South Dakota and Indiana are now ranked first and second, respectively, for the highest rates ofhospitalizations per capita in the country, according to the COVID Tracking Project.
As the virus rages in South Dakota, so does the debate over the wearing of face coverings. In Rapid City, a city council meeting was held Monday to discuss a proposed mask mandate.
“It’s just a mask – wear it,” one person said at the meeting. “This is a public health crisis. I don’t know what else to say.”
“When did government get to dictate what we wear?” another person asked.
Hundreds of people who couldn’t attend the meeting shared their thoughts in online comments. In the end, the ordinance passed in a 9-1 vote and will have a second reading next Monday, CBS affiliate KELO-TV reported.
Indiana has set another record. Coronavirus hospitalizations in the state have risen from 919 on October 1 to 3,460 on Tuesday – nearly quadrupling in just two months, according to the Indiana State Department of Health.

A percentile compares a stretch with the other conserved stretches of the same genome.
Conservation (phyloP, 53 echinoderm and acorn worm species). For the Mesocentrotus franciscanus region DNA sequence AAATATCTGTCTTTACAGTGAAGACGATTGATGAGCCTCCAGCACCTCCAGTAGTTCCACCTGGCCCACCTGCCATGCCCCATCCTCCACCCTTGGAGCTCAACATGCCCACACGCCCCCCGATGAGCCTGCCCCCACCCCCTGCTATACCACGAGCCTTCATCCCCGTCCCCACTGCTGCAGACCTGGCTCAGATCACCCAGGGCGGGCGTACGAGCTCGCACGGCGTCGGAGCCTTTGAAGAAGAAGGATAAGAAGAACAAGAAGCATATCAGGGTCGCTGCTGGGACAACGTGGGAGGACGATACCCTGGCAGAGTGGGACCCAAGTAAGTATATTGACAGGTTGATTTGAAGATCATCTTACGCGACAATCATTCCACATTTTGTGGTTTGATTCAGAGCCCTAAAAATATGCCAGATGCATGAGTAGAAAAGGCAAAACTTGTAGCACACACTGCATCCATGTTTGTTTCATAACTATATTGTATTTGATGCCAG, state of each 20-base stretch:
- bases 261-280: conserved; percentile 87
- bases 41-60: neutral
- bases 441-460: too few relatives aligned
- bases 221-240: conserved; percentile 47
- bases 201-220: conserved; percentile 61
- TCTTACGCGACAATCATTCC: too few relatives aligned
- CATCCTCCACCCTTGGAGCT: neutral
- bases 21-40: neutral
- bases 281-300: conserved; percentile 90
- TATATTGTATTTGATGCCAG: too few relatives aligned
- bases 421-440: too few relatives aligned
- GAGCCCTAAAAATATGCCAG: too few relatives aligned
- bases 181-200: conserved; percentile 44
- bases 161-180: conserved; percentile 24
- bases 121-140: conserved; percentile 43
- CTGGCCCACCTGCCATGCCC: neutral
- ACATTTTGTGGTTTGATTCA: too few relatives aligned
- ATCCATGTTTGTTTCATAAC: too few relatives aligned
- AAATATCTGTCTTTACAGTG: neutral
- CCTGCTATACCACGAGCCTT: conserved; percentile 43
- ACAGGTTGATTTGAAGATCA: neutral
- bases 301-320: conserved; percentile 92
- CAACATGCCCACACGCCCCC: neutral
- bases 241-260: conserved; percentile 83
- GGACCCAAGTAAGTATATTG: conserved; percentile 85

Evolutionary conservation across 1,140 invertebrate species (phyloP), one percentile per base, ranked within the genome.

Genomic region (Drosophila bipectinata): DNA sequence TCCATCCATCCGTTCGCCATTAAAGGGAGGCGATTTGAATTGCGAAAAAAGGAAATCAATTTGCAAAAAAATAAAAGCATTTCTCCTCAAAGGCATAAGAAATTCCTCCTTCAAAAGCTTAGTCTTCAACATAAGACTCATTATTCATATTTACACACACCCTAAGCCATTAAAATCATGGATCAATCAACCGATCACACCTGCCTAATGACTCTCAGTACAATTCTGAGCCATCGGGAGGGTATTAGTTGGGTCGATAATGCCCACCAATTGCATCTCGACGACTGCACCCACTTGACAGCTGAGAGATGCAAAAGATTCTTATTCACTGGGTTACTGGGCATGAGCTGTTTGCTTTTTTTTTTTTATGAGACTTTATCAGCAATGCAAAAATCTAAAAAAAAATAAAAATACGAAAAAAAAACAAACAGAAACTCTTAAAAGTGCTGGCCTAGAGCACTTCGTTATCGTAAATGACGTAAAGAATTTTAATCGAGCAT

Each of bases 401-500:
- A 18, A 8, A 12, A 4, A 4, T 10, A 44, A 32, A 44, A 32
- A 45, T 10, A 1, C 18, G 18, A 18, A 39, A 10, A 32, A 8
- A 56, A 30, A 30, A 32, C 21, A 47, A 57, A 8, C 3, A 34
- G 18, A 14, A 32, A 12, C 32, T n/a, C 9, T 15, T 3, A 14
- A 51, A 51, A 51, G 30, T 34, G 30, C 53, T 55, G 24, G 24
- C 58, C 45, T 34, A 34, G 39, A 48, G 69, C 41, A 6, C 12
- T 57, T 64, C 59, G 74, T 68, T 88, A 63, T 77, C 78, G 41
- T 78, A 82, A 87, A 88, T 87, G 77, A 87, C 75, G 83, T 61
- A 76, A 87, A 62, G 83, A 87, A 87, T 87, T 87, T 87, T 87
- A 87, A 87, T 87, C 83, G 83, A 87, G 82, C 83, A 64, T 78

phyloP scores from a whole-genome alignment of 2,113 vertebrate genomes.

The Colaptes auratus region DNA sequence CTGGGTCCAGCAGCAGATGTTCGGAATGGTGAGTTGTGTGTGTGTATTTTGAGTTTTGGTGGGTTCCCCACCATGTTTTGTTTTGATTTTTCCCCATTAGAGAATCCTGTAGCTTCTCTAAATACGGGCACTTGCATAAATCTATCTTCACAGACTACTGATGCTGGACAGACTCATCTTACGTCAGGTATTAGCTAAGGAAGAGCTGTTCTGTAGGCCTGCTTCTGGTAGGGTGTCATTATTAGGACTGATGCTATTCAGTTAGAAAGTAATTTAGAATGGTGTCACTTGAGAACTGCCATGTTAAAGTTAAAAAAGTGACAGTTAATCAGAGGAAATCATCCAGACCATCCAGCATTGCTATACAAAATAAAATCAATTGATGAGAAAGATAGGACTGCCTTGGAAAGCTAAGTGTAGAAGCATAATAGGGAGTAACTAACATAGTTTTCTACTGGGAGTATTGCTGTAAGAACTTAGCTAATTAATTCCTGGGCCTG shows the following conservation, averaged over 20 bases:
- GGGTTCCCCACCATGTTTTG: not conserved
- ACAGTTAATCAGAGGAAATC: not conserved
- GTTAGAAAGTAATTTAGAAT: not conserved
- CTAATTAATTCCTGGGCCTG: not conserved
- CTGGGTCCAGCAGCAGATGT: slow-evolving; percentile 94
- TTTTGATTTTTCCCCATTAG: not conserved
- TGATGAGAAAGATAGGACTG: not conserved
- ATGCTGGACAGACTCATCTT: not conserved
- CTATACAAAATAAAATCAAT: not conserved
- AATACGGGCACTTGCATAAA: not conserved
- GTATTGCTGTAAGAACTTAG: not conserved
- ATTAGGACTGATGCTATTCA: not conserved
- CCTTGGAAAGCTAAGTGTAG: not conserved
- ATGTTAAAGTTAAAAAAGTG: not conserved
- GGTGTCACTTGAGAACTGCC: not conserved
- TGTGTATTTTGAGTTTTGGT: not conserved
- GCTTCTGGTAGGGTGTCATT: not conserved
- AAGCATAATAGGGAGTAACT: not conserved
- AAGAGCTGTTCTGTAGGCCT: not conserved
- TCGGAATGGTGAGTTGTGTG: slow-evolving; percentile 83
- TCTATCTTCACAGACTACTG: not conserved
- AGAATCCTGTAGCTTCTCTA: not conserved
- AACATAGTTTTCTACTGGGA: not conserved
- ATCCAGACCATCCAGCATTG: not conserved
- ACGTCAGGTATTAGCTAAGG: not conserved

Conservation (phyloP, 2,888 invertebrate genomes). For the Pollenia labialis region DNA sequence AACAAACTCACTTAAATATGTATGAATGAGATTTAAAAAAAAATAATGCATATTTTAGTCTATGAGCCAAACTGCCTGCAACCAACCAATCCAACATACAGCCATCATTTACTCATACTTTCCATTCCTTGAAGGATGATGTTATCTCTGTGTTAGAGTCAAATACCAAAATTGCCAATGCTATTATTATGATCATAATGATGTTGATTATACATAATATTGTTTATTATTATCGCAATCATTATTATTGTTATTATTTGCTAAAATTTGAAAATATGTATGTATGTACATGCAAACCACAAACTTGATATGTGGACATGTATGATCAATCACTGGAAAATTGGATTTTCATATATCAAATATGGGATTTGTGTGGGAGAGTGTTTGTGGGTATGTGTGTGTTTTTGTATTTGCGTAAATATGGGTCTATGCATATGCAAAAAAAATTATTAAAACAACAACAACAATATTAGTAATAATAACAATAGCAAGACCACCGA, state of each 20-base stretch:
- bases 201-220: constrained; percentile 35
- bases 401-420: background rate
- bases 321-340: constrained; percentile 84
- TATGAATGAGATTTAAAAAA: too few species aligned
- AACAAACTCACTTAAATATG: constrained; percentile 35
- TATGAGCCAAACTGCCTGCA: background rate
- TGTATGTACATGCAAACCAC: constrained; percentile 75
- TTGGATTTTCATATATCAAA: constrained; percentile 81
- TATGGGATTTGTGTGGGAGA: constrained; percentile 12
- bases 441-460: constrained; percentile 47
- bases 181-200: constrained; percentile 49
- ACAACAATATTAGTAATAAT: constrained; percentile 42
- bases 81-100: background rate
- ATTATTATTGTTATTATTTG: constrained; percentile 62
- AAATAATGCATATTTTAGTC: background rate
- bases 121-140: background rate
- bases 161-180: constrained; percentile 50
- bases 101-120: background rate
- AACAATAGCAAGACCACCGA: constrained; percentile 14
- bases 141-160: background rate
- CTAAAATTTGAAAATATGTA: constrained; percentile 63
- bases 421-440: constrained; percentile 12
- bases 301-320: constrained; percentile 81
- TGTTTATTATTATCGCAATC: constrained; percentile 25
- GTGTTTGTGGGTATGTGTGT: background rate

Scott Samlan is an emergency room doctor in Hammond, Indiana, near Chicago. CBS News first spoke with him in March.
“This is the most scared I’ve ever been being an E.R. doctor,” Samlan said on March 31.
That was at the start of the pandemic. And now, Samlan said, “It’s been nine months and we’re still at it. I’m emotionally and mentally fatigued – and physically. I think everybody is.”
In rural Missouri, a 25-bed hospital is overwhelmed. Meanwhile,has become the third state to surpass 1 million confirmed COVID-19 cases.
Health care workers in New York are hitting the picket line. More than 200 nurses at Montefiore New Rochelle Hospital are on strike to demand better working conditions, CBS News York reported.
“We don’t have enough staffing so we can’t take adequate care of the patients,” said Melissa Ricketts, a registered nurse at the hospital.
In Michigan, Patricia and Leslie McWaters were married nearly 50 years. Family members said both were taken to the same hospital where Patricia worked as a nurse, and both died at exactly 4:23 p.m. – two days before Thanksgiving.
On the COVID-19 vaccine front, members of the Centers for Disease Control and Prevention’s Advisory Committee for Immunization Practice officiallyto recommend that health care workers and long-term care facility residents should be the first Americans to receive the shots.